Mike’s position on why Hollywood feels the need to spend so much is a little misleading, for it’s generally the “unseen” costs that inflate a movie’s production cost.

Hollywood is notoriously expensive. Try billing a top-name actor in a movie, as an example. Is any actor worth more than several hundred thousand dollars to “act”?

I’m betting what we’ll see in the future from Avatar is students taking a new approach to movie visualizations, rather than story. Avatar, from what I’ve read so far, is more about the scenery than the story, retold again as to be typical.

While many believe 3D to be the “wave of the future” for movies, I can’t agree. No matter how well a movie is made or its expense, if people don’t like it, “3D” means nothing.

Ishtar, anyone? Or how about Howard the Duck? Even Speilberg himself has a stinker with A.I..

I enjoy Cameron’s works, and this alone makes me want to see Avatar, but if this is nothing more than a glorified mecha anime plot, I will be disappointed regardless how expensive it was to make.

Anonymous Coward says:

Re: Re: Re:

The 300 million includes 15 years of work to not only make the movie, but also to develop and create the tools to make it. That included a system that allowed the cgi backgrounds to run and for the filming of actors to be done in a manner that the director can see them working together, to make sure the live action makes sense and fits in.

The next movie made with the same technology will be much cheaper.

Mr $500 movie made his cheaply because he is using technology who’s development has already been paid out by others over time. Instead of hiring a team to create 3d modeling software, he uses a package he already bought for something else (so the cost doesn’t appear in this movie) that didn’t cost him more than a week’s pay for a good developer) and thus, his costs are lower.

If you add up the development costs of the products he used (to make it comparable to Avatar in that regard) I suspect his movie would be in the tens of millions for cost, rather than $500.

Sort of like buying an old car for $500, and then expecting the dealer to sell you a brand new one for the same price.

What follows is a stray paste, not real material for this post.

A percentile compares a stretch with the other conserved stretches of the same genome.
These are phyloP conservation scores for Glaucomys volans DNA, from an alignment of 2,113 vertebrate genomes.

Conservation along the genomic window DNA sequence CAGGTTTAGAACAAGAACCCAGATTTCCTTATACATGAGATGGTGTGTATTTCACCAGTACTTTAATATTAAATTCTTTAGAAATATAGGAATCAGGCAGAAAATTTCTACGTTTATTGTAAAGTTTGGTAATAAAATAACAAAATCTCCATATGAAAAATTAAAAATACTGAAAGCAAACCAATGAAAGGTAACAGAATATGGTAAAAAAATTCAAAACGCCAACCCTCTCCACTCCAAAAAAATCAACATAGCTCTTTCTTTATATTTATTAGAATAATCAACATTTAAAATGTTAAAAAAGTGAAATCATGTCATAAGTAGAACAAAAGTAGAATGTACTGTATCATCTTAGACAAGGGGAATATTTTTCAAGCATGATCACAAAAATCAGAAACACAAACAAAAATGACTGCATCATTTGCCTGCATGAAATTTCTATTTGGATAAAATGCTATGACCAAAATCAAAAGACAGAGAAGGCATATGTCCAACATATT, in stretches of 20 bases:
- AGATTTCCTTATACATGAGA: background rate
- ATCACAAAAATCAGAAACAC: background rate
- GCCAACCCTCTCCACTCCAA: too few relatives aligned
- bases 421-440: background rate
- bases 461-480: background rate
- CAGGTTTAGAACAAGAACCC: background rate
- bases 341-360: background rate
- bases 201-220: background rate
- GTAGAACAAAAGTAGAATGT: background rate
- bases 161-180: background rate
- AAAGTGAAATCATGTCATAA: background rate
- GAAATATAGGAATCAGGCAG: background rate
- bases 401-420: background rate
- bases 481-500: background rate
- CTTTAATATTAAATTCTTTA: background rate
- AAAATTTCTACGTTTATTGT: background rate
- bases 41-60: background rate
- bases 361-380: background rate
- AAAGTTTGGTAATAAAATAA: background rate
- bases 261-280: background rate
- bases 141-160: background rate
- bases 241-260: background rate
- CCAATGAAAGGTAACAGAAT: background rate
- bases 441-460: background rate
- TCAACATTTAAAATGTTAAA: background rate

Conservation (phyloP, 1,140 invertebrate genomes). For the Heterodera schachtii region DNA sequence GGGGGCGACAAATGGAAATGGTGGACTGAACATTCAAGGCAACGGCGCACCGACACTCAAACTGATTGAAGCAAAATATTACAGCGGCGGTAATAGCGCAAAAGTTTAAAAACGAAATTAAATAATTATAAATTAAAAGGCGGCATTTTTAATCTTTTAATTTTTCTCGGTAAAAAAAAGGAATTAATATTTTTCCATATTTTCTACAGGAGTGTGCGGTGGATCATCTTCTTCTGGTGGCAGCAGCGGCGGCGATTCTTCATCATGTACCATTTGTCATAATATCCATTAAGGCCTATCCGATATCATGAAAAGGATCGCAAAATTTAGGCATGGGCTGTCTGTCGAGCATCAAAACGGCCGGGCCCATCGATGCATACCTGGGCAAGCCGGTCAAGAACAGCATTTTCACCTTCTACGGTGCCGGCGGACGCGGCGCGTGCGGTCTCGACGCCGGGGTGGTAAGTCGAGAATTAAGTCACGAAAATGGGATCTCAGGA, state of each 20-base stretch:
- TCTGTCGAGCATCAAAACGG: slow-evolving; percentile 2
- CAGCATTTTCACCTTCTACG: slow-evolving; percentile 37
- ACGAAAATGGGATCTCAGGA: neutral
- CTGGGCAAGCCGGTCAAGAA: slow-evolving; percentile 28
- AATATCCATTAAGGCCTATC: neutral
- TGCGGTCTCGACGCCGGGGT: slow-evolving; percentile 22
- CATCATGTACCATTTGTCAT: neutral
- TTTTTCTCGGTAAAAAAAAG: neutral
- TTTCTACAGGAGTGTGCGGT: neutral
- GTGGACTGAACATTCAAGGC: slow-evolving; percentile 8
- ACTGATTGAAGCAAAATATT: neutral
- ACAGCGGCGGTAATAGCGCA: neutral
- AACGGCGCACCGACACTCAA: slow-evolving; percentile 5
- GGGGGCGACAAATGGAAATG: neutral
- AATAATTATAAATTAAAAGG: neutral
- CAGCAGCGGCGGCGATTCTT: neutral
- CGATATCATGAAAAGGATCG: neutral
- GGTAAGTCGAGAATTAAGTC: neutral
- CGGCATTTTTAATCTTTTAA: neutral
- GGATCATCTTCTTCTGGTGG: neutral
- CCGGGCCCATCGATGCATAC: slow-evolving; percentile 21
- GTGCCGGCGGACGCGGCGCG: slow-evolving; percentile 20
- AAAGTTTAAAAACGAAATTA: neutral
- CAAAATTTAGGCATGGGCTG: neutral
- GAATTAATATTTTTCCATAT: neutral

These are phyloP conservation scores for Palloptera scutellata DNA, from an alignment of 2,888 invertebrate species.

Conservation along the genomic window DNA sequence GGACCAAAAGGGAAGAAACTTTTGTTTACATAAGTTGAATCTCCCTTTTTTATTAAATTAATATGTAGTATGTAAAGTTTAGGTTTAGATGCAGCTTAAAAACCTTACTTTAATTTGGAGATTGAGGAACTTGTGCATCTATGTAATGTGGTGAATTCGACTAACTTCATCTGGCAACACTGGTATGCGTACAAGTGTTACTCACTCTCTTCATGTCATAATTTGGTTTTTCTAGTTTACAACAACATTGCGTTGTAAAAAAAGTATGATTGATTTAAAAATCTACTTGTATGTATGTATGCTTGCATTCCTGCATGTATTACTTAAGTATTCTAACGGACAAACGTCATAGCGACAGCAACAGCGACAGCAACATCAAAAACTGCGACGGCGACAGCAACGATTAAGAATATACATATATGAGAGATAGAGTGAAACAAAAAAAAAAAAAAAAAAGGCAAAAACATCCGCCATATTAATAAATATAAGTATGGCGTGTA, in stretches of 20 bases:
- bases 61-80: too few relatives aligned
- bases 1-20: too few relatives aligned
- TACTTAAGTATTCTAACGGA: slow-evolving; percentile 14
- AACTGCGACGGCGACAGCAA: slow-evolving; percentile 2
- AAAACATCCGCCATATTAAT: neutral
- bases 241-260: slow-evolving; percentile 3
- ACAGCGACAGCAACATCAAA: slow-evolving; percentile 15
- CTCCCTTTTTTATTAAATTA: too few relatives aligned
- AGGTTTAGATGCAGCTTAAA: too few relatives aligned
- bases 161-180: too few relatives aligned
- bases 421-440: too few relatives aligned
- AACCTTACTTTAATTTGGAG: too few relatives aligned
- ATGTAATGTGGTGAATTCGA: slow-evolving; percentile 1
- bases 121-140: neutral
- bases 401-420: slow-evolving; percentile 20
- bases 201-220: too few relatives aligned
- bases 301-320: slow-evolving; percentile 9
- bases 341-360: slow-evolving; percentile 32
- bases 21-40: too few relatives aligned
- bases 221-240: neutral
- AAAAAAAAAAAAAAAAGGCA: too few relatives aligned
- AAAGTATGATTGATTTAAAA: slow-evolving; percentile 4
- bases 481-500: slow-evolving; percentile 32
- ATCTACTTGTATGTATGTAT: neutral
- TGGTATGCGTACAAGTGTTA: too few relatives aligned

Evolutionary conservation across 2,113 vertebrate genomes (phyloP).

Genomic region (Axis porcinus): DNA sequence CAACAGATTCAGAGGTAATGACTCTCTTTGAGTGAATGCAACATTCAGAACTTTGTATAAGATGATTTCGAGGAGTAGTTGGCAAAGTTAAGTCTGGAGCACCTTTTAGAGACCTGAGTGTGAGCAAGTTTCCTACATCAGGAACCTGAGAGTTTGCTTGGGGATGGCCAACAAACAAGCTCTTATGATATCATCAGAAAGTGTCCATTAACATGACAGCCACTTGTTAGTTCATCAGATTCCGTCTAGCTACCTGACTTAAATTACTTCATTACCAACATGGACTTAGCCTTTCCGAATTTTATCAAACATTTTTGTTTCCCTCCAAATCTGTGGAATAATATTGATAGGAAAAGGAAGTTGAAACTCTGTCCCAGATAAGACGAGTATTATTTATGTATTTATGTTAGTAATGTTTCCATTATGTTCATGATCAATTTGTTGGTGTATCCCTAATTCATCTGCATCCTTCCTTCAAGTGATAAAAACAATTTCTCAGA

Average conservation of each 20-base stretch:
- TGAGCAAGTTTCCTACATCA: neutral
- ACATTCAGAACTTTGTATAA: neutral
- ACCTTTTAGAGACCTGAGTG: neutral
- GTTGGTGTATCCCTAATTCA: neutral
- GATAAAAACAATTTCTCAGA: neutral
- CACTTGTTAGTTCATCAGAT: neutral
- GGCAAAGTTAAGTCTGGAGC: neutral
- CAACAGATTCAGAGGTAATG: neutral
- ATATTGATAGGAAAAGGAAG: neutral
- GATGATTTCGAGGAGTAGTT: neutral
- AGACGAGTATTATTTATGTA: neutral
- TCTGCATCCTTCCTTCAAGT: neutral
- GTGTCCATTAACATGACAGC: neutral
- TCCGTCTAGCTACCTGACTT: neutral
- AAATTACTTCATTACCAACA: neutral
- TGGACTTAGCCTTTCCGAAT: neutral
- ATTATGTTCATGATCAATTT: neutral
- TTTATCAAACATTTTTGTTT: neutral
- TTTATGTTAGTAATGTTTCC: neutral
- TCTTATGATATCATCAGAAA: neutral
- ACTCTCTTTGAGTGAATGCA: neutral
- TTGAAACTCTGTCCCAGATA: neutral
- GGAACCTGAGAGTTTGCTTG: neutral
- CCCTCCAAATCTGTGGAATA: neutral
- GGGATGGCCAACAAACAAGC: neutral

Richard (profile) says:

Re: Re: Re: Re:

If you add up the development costs of the products he used (to make it comparable to Avatar in that regard) I suspect his movie would be in the tens of millions for cost, rather than $500.

Sort of like buying an old car for $500, and then expecting the dealer to sell you a brand new one for the same price.

The development costs aren’t included when you buy even a new car – then it would cost $5 Billion.

However in Graphics most development of new rendering techniques has been done by academics – who then publish the results in ACM TOG, Computers & Graphics and/or present them at SIGGRAPH or other conferences so everyone can just use them for free. Now if the movie industry had had to pay for all that work….

:) says:

Re: Re: Re: Re:

Want to see a link to a game of pac-man?

Augmented reality was not developed for this movie, it has decades of development and I doubt the money came from the movie industry.


And there is the fact that there is open source tools to create augmented reality apps.



Nice try though.

jsf (profile) says:

$500 Amount is Misleading

If the story is true congratulations to whoever made this. It is kind of interesting and pretty well done.

Even if it is true however the $500 amount is VERY misleading. You can not make a video like this for $500. Given the quality of the video I would expect that the camera(s) used cost more then $500. Plus you have the cost of the PC(s) used to created the CGI and do the editing. And unless he used only open source software there is A LOT more the $500 worth of software used.

Now doing a video like this for a real cost of only a few thousand dollars I can believe, but you don’t make this using a $500 laptop and it’s built-in webcam.

jimbobalu (profile) says:

Story Line

The story line is not that compelling. Why is it aliens invade shooting chemical rockets, which they can only carry so many of but keep magically reloading, and why do they bother destroying buildings when they just go to the center of town and join up to explode destroying said buildings again??? I really didn’t find the effects that compelling or believable.

Nick says:

Missing the point

I spent 10+ years in the animation & vfx industry.

(a) In a big budget movie, most of the money goes to the talent, not the effects people. Duh.

(b) yes, some movies like Avatar involve developing new technology, but most don’t. Saying that this guy didn’t budget for developing the fx tools he’s using is bogus.

(c) if you can call in favors you can easily rent a good enough camera in Uraguay for the budget. Assuming the people were donating their time and he already had the software, this was probably the biggest expense.

(d) the cost of rendering is way overblown. Yes, it’s far quicker to do YouTube resolution (I would guess he actually did 16×9 NTSC) than film — it’s 1/4 or less of the number of pixels. But bear in mind he had no particular deadline and rendering power is pretty cheap these days. What did he care if it took 6 months to render? Where you get in to big rendering bills is when you need a lot of hi-res frames in a very short space of time.